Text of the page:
Relationship Among Fathers' Occupation, Fathers' Parenting Behaviors and Children's Academic Performance during Early Adolescence in Modern China

Friday, July 18, 2014: 10:54 AM
Room: 302
Oral Presentation
Nan LIU , Graduate School of Humanities and Sciences, Ochanomizu University, Tokyo, Japan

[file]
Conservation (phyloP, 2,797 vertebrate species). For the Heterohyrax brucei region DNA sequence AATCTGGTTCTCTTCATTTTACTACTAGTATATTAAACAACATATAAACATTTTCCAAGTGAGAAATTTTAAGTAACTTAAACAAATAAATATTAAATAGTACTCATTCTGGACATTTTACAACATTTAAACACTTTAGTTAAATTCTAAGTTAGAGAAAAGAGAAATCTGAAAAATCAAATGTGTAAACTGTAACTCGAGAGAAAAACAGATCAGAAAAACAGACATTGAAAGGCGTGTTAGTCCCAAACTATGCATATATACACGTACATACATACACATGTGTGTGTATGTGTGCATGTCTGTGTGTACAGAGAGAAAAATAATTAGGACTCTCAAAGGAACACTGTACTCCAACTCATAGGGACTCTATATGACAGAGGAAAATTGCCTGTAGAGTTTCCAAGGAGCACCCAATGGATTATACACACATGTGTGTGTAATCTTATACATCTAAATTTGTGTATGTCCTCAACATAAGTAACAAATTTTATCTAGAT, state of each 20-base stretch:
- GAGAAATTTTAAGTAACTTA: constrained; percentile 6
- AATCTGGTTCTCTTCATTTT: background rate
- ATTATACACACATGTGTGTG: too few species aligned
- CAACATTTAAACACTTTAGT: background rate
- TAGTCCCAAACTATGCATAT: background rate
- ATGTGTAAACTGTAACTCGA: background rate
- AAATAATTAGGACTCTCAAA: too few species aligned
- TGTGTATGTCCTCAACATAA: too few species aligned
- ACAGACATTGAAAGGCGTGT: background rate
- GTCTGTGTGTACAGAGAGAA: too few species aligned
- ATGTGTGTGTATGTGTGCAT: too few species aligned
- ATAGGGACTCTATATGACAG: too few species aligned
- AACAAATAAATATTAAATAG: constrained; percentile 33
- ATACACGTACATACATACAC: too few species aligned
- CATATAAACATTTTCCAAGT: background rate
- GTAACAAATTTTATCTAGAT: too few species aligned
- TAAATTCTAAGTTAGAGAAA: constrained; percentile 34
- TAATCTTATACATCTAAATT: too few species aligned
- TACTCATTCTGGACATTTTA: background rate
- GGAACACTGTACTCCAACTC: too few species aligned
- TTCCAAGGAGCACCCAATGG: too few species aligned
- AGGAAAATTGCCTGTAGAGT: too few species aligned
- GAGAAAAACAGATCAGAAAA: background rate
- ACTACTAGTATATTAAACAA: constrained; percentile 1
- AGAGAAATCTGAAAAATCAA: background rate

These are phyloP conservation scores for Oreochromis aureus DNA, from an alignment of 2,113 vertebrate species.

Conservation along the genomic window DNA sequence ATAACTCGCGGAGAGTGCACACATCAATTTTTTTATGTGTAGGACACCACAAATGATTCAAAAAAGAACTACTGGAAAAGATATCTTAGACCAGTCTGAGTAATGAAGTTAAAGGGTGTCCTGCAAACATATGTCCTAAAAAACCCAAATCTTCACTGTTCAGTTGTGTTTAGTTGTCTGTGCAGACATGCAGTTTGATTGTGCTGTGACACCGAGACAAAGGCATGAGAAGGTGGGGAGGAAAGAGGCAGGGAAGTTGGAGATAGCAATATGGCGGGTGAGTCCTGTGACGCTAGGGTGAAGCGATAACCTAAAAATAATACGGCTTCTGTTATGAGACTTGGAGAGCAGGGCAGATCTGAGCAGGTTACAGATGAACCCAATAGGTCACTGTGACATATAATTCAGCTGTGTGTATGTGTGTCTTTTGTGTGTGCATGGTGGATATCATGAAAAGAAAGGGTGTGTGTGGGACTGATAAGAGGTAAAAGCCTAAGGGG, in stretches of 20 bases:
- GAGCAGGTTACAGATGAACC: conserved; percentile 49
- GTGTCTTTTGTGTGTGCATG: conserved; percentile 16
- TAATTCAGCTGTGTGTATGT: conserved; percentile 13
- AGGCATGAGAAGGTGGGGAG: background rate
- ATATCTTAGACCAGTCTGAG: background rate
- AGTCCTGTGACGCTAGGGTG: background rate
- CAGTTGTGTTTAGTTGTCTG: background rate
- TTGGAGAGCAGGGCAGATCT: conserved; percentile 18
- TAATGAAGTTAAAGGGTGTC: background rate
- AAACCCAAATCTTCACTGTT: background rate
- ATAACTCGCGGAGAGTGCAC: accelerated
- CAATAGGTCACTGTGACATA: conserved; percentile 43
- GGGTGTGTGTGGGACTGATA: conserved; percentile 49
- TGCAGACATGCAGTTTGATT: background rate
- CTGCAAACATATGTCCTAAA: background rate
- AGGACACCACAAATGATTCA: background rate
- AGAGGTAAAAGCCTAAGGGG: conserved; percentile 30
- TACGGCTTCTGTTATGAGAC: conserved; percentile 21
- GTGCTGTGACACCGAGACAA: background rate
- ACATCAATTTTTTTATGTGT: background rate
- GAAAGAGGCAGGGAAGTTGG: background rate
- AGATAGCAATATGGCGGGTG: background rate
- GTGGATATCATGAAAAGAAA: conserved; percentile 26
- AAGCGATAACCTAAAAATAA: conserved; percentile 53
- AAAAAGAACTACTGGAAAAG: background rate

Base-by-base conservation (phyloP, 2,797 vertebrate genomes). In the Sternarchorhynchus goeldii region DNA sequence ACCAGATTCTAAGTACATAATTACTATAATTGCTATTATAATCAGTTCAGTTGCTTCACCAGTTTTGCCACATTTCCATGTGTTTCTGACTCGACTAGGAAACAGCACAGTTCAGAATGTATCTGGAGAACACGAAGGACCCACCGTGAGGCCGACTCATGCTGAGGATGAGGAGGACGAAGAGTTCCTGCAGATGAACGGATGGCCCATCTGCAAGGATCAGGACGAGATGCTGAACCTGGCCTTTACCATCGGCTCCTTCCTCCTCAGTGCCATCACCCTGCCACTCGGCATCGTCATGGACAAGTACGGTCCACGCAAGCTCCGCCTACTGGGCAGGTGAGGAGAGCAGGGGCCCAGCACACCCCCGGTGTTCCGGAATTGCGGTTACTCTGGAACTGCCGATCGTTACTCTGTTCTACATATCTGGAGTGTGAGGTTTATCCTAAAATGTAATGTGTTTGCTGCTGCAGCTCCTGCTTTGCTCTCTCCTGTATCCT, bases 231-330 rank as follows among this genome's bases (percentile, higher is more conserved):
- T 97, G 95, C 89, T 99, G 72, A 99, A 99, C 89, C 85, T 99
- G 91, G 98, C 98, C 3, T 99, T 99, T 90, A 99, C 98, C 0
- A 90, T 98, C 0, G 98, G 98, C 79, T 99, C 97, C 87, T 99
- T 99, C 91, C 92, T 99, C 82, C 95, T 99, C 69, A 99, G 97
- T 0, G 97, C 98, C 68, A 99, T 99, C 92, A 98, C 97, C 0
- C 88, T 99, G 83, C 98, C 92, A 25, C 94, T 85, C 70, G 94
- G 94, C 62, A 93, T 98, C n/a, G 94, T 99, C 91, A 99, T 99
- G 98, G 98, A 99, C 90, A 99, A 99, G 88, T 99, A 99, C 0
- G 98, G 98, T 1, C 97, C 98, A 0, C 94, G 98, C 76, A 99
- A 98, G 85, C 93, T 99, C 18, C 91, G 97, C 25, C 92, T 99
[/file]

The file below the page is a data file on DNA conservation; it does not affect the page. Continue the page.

The purpose of this study is to clarify two points: (1) whether or not there are differences in parenting behaviors of parents depending on strata and (2) how parenting behaviors of parents influence the accomplishment of children’s education.  By incorporating cultural capital in Bourdieu’s theory of reproduction, therefore, an empirical study was conducted by putting together a study concept of “economic strata of fathers (occupations) → fathers’ parenting behaviors → accomplishment of children’s education” by considering parenting behaviors of parents as cultural capital.  The subjects included 746 groups of second-year high school students and their fathers and mothers, and a questionnaire survey was conducted in the rural part of the Shanxi Province in 2009 and the urban area in 2010.  The most important aspect as a result of analysis was the strong influence of the “father’s occupation” on academic performance of children.  Therefore, it was successfully confirmed that economic strata cannot be ignored and Bourdieu’s theory of reproduction can be applicable to society in China, with a significant influence from fathers’ parenting behaviors on self-esteem and academic performance of children.  First of all, parenting behaviors of parents in the blue-collar stratum including farmers and temporary workers have a weak influence on self-esteem and academic performance of children, with a higher reliance on school education than home education.  On the other hand, fathers in the white-collar stratum who work for government institutions, corporations and organizations gain a relatively higher income than the blue-collar stratum and emphasize more on parenting; therefore provide more home education to children.  Self-employed fathers have higher income than blue-collar and white-collar strata and own abundant network resources; however emphasize education for males over females.